Interview via email and millennial WeChat exhanges (thanks Angela)
KL: What’s your artistic background? How did you get into art?
ZQ: I started drawing in university out of loneliness, in a way that’s very similar to writing in a diary. I’d find a quiet corner and sketch out my emotions and my understanding of my life and the world. Through drawing and art, I get to escape some aspects of my “real life”.
My insight and sensitivity have always been around, but I got to embrace them again in school, where loneliness gave me abundant time to reflect and gather my thoughts.
KL：Using markers gives your work a primary school quality, is the contrast between medium and (sometimes) graphic content an important part of what you’re expressing with your art?
ZQ：“Innocence” and “purity” encapsulate my love for the world. I love to draw - I experience the world and express “myself” and my art through color and paper. I don’t care about technique or material, perhaps because I don’t really have any skill. Thus, the only thing that touches me when it comes to the medium is color. This is also why I experienced a surge of creativity when I first encountered colored markers.
KL: Have you always mainly used marker (some of your work is done in paint or pastel) or is it something you discovered was your medium of choice after dabbling in others.
ZQ: No. My family (my mom) lived in strained circumstances. I bought my first box of colored markers with a grocery store gift card my dad received from his company. This marked my first encounter with color. When I drew with those markers, their color touched and educated me. I experienced an artistic renascence through creating with the most candid and rudimentary tool of the craft.
KL: Is this something that you are constantly doing? Are you doodling dicks in the subway or is it something you do in the home/studio?
ZQ: I draw whenever I feel any kind of emotion: on the subway, at McDonalds, in my school dorm, on the streets… Anywhere that provides me with a freedom of space. Of course I’m more drawn to places with good lighting and minimum distractions. I made Dick’s Dream in McDonald’s and the self-study room of my school. At the time, I was interested in the dick drawings on Tumblr and wanted to try my hands at it. The result was a collection of dick doodles influenced by how I felt at different moments. I was pretty absorbed by those drawings on Tumblr. This collection kinda acts as a record of my obsession with a certain organ at that time, the same obsession that drove me to create the drawings.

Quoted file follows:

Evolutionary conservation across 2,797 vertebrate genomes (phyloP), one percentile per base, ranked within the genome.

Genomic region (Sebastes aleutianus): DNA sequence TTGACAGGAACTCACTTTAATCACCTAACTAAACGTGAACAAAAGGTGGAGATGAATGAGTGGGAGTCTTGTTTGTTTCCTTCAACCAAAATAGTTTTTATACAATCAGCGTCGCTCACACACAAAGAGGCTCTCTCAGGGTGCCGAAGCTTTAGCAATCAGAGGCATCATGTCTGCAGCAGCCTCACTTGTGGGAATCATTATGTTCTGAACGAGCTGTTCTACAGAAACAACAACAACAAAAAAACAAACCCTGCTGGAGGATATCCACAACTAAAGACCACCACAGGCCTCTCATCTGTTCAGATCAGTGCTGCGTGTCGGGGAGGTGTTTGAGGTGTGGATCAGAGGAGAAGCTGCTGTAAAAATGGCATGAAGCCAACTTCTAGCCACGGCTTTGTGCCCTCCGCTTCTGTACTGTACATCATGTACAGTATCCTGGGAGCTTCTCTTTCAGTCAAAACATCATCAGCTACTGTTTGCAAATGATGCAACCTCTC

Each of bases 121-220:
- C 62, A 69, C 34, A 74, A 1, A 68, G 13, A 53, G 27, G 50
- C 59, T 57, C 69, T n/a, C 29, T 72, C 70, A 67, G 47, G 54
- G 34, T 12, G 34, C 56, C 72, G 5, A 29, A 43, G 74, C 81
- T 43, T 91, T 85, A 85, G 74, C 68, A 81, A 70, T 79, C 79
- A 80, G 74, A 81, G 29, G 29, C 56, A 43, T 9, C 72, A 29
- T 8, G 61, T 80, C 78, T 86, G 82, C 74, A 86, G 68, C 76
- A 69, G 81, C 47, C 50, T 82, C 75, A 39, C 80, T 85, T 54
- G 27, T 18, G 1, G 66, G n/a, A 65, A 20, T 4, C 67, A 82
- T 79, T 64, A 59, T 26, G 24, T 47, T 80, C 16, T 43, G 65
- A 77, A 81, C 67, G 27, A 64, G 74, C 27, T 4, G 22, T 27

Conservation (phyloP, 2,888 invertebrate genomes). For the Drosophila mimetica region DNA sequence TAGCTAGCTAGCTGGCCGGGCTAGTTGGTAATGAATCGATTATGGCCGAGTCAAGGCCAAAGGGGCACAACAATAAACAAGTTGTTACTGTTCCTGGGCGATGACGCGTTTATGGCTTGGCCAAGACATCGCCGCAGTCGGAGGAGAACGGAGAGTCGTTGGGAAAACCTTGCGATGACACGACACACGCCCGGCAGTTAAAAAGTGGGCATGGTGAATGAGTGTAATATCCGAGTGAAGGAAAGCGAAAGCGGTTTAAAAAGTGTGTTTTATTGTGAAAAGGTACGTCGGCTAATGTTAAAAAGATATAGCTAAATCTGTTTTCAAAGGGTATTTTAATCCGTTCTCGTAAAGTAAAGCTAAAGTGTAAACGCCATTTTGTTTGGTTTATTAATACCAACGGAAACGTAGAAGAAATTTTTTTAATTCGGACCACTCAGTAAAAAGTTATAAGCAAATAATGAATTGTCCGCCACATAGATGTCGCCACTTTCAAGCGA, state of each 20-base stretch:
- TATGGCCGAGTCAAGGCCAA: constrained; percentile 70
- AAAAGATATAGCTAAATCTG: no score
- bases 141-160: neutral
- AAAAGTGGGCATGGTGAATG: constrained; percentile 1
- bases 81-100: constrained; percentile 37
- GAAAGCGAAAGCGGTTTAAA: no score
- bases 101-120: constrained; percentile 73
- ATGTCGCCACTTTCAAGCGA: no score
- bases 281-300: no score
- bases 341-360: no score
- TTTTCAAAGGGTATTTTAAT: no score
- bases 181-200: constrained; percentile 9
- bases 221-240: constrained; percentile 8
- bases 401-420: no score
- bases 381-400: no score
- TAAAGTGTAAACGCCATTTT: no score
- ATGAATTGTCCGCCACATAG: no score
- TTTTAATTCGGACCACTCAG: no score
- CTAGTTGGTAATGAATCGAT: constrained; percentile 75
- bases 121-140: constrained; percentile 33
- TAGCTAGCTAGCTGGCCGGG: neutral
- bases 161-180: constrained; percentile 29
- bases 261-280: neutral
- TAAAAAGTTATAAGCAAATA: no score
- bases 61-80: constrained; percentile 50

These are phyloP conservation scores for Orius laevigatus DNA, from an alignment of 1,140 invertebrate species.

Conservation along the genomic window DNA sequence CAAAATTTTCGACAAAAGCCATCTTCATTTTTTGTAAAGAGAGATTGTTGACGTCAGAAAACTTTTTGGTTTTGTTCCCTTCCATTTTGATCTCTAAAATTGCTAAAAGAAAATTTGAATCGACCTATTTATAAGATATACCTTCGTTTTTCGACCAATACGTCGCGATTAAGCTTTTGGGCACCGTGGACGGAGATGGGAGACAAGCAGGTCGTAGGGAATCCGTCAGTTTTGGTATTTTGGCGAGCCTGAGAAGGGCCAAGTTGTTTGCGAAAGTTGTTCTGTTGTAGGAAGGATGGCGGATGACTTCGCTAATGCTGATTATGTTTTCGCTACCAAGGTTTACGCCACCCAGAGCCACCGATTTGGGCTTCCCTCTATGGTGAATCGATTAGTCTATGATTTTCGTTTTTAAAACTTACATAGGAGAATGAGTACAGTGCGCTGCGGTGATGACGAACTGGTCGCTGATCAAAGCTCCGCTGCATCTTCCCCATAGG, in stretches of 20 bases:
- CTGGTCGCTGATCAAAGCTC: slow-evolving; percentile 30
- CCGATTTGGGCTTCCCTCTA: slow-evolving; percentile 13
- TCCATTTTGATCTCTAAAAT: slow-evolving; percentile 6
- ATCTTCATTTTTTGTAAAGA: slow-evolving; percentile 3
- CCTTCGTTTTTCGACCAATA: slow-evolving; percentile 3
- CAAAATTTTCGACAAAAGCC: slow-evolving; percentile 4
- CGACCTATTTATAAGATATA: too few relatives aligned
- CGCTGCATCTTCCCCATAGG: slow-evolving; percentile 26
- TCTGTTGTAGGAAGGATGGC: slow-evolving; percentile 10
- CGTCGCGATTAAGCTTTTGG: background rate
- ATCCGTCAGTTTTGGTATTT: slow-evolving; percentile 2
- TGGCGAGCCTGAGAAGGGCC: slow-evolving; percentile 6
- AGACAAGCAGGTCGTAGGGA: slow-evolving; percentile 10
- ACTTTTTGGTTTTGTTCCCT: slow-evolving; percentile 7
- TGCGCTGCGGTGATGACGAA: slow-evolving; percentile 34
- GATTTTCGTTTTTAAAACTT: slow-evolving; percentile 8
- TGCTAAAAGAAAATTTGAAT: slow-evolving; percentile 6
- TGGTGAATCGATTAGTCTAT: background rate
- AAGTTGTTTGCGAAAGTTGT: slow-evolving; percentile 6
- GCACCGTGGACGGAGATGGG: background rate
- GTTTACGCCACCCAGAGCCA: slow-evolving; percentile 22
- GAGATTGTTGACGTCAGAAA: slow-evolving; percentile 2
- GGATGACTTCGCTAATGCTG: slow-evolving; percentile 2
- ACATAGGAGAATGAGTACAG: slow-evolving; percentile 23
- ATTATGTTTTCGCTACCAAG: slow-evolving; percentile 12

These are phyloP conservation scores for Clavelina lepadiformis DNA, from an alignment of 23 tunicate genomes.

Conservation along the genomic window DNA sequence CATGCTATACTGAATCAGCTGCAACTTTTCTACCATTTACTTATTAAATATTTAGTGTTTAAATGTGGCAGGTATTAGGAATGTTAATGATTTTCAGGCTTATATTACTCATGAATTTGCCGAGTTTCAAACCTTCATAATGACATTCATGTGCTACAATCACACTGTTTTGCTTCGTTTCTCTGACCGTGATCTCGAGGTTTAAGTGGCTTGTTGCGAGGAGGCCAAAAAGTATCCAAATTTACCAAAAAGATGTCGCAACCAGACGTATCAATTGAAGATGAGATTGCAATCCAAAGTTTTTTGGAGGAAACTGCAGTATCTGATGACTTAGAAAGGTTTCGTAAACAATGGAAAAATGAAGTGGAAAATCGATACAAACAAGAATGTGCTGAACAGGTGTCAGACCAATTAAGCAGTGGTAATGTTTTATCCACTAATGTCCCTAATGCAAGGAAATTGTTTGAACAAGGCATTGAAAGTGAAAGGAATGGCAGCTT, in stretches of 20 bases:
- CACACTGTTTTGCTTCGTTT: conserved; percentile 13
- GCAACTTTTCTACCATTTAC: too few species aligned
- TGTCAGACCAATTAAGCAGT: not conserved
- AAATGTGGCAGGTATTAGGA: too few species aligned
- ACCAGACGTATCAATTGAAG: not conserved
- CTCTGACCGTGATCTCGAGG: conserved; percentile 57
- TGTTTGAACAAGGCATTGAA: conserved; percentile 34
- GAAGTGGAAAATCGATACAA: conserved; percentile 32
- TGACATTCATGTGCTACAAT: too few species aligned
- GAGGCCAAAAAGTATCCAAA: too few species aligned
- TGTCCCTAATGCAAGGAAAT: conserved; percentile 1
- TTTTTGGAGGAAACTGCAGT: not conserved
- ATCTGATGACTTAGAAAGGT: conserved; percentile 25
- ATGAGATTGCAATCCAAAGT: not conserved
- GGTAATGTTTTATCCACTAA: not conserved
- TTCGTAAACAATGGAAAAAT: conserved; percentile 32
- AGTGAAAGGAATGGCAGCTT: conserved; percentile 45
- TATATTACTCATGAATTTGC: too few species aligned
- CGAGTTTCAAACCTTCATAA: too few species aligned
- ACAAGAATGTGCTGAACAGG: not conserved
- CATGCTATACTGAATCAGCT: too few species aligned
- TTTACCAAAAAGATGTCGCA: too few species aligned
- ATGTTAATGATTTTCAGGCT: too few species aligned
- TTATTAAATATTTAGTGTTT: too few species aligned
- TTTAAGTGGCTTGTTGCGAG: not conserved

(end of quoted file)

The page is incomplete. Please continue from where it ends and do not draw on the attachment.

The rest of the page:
KL: I notice you sometimes appropriate advertisement logos and slogans in your work, are you making a statement about consumerism or do you just love McDonalds (we see it there in the background)?
ZQ: I think slogans and advertisements have been completely integrated into our lives. We live in a commercial society driven by materialism. The inclusion of ads and plugs is unavoidable: I’m not gonna take a picture of me eating a burger and make the effort to erase the logo on the packaging. Art in the 21st century should be more inclusive and forgiving because only then will life become art, right? Actually I think other industries should move toward this as well. Seeing celebrities on variety shows drinking Coke with a pixelated logo is pretty disappointing - it’s not like the audience doesn’t know. Materialism has a large presence in our lives. The same is true when it comes to cities, muffled and concealed by a bunch of ideas and doctrines. I scream ‘Hubei is hopeless’ from the perspective of a child with a pure heart; it’s just my attempt to express some opinion about the city that I’m a part of. I become that child when I draw… it’s all a part of growth.
I draw in McDonald’s because it provides a free and open space. There are patients resting, janitors taking a break, and children doing their homework. I like to be inspired and work in places like McDonald’s, vibrant with people from different corners of society. I’ve grown attached to the place after spending so much time drawing there. I drew the phrase “Say Goodbye to McDonald’s” right before becoming an intern at a corporation. I was sitting in McDonald’s with tears streaming down my cheeks when I wrote it in my notebook; I thought I’d never be able to draw again.
詹琦: 我觉得在如今，生活中出现的广告商标以及完全进入了我们现在的生活中了，因为这就是一个物质的商业社会。你完全不可能避免的 。我不可能拍一张本来我在吃汉堡的照片，然后还要费力去抹掉包装袋上的商标。21世纪，艺术应该包容一些，更多的，生活就是艺术了。不是吗，其实我认为其它行业也应该这样了。有时我看到电视上综艺节目中嘉宾跑去哪个城市游玩，明明喝着可口可乐，却要马赛克这个商标，觉得挺扫兴的，观众又不是不知道。 物质主义存在在我们的生活中，城市也是一样，被很多东西包裹覆盖。所以我才要呐喊，我在说“湖北 没救了 ” 包含了我对自己所处城市的一些看法而已了，但是这种看法是一个绘画中有着纯洁心灵的小孩儿呐喊出来的，也是我的一种成长进程的一种感受。
我在麦当劳画画是因为它有一个开放的免费空间，病人能在这里休息，环卫工也可以，做作业以及休息的孩子。我愿意在这样充满“生活”的地方绘画，它给我一些创作的灵感。 在麦当劳里绘画的时间多了，它也就保持了一部分我的情感。“跟麦当劳说再见” 是我在将要进入企业实习前画下的一句话。挺伤心的，我在麦当劳哭泣着在本子上写下这句话，原因是我以为自己再也不能画画了。
KL: Have you considered a colouring book? Dick’s Dream would make an amazing adult colouring book.
ZQ: Haha, I’d like to. Thanks for enjoying it.